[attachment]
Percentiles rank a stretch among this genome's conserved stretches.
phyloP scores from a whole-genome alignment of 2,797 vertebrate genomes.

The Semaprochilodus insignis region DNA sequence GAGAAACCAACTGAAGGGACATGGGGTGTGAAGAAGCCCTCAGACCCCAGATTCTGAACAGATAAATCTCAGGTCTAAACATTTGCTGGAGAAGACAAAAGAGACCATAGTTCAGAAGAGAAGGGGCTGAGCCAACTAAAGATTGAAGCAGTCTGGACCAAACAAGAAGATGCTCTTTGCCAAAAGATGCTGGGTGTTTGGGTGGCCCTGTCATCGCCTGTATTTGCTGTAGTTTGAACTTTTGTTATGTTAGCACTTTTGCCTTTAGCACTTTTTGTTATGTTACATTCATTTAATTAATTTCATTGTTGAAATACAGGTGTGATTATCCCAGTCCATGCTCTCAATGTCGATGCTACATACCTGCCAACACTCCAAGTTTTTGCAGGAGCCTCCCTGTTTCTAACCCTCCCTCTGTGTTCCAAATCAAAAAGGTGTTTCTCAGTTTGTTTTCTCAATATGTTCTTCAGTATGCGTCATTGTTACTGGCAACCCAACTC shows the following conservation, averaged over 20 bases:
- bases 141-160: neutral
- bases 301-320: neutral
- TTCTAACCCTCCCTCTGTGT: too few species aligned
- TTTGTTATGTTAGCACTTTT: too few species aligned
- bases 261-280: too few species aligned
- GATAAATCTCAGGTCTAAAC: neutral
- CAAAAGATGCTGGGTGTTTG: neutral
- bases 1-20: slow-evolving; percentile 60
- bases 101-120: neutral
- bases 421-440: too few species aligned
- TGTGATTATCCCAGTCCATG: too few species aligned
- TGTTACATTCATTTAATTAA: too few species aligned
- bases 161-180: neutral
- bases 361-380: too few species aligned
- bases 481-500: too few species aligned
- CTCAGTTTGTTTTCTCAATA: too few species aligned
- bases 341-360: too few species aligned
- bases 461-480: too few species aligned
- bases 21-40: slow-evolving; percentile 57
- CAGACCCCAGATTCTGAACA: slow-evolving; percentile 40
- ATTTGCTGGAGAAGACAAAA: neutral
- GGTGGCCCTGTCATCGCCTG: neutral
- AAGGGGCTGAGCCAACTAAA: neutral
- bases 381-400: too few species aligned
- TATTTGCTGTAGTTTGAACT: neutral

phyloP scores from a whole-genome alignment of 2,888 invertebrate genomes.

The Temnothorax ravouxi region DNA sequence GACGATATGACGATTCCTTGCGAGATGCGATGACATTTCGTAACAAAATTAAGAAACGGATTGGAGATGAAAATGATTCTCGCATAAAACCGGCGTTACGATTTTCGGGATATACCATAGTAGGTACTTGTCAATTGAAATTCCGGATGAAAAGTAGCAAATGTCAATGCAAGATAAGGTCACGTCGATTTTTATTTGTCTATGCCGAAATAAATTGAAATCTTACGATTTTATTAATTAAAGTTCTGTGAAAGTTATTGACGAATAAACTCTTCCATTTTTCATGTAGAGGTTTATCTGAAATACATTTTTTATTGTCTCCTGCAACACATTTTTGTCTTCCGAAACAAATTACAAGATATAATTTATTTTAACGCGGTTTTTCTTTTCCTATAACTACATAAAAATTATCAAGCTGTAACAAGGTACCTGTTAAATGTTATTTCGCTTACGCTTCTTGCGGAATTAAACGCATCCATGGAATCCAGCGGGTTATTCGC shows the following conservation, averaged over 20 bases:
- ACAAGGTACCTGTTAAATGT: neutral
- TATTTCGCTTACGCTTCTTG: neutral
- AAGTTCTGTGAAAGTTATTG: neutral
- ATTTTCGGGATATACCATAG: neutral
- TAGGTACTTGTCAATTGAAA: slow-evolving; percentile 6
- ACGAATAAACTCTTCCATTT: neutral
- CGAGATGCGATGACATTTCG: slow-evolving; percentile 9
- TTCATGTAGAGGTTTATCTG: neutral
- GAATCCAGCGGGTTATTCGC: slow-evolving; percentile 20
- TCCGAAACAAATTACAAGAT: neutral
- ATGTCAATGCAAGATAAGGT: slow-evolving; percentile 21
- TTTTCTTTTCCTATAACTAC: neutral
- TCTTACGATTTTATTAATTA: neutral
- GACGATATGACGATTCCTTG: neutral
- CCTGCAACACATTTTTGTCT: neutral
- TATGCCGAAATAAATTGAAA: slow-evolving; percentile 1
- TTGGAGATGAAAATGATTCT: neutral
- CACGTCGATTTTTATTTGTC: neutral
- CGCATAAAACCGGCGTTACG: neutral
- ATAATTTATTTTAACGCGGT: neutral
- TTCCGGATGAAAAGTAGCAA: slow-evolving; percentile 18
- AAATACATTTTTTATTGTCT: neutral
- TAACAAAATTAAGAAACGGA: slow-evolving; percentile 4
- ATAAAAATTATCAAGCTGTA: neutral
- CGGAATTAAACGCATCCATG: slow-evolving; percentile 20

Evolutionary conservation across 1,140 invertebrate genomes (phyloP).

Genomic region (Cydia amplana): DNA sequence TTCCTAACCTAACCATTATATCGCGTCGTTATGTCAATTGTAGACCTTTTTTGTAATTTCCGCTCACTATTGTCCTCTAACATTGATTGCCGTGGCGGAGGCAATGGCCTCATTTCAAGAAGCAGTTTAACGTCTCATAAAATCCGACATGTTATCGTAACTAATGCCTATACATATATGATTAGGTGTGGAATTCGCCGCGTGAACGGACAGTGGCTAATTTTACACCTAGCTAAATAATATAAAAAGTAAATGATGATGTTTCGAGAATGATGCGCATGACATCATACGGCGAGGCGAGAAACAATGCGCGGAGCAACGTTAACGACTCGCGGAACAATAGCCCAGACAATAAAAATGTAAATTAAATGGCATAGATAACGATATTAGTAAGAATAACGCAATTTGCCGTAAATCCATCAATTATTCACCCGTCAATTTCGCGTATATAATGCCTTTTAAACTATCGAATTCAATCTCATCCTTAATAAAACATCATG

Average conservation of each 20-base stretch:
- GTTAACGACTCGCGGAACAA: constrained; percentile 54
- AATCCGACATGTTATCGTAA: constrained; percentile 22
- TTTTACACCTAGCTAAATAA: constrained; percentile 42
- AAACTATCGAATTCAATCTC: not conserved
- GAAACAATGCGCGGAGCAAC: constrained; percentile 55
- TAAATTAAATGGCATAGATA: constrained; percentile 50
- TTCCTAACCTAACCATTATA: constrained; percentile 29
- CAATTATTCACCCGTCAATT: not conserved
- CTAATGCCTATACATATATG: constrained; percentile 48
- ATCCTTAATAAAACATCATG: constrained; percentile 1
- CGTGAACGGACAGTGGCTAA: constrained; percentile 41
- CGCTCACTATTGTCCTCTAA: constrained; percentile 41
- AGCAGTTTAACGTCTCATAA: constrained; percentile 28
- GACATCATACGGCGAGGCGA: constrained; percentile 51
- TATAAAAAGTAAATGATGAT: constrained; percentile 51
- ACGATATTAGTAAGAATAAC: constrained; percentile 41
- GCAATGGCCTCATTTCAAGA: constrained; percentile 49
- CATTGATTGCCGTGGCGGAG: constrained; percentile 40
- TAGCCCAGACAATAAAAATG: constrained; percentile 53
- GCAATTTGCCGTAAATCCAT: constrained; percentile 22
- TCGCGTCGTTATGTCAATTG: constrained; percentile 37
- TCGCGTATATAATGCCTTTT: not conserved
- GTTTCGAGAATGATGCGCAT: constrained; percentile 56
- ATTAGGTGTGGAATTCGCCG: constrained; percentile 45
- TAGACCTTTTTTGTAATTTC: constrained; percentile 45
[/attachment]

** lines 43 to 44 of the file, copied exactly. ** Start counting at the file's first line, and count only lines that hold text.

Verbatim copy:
- TCTTACGATTTTATTAATTA: neutral
- GACGATATGACGATTCCTTG: neutral